2. David Fincher Despised Alien 3
David Fincher has become one of the most popular directors in Hollywood thanks to movies like Gone Girl, Fight Club, Zodiac, and Se7en. But his first movie, Alien 3, nearly ended his career on the spot.
The third Alien film was plagued with so many issues it’s become something of a legend. The original story went through numerous changes and writers. At some point it didn’t even feature Sigourney Weaver’s Ellen Ripley and focused on “the Corporation,” with Corporal Hicks as the main character.
Sci-fi legend William Gibson wrote one of the scripts that took place at a galactic shopping mall. One version involved monks, one involved a planet made of wood. Writers eventually included David Twohy, Eric Red, David Giler, Gordon Carroll, Walter Hill, Rex Pickett, and Vincent Ward. Original director Ridley Scott couldn’t commit and it went to Renny Harlin, then Vincent Ward and eventually to Fincher, a first timer who was walking into a nightmare.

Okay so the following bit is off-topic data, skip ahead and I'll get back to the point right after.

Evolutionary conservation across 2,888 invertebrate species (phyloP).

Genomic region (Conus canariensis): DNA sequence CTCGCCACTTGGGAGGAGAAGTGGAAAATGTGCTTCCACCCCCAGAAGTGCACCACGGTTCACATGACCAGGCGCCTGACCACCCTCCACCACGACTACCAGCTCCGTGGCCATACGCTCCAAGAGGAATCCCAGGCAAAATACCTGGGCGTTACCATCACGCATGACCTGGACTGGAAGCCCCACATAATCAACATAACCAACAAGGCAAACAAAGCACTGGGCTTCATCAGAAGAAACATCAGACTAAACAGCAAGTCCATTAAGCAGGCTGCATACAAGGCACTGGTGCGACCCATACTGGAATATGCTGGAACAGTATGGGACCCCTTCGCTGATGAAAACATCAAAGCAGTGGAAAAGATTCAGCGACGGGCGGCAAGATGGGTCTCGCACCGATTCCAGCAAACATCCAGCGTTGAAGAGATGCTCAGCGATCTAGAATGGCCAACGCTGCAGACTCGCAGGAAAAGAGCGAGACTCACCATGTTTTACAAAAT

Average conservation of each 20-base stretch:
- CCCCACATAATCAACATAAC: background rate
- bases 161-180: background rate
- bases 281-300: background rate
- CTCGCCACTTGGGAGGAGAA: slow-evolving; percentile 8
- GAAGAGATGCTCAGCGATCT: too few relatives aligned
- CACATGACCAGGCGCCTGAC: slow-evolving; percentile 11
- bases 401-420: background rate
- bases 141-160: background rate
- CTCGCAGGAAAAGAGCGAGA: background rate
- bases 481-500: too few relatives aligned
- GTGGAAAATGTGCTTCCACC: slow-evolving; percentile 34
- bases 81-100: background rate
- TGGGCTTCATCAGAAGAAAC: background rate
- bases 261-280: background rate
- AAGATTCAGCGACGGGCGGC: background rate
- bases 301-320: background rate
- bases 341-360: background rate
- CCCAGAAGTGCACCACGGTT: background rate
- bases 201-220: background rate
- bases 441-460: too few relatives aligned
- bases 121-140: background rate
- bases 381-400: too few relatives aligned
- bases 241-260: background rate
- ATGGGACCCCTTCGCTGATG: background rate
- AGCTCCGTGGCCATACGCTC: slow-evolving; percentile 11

The studio had already released a trailer for Alien 3 before Fincher even started filming. He had a firm deadline and no idea what the movie was about. He’d get script changes daily and have to scrap the previous day’s work as a result. Actors and the studio hated his penchant for multiple takes, as he tried to perfect every scene.
Fincher made his own rewrites and took two years to get the movie done during which he was fired three times. The studio hated it and made numerous reshoots which Fincher had nothing to do with and has disowned the movie.He returned to music videos for a few years before making his next film, Se7en.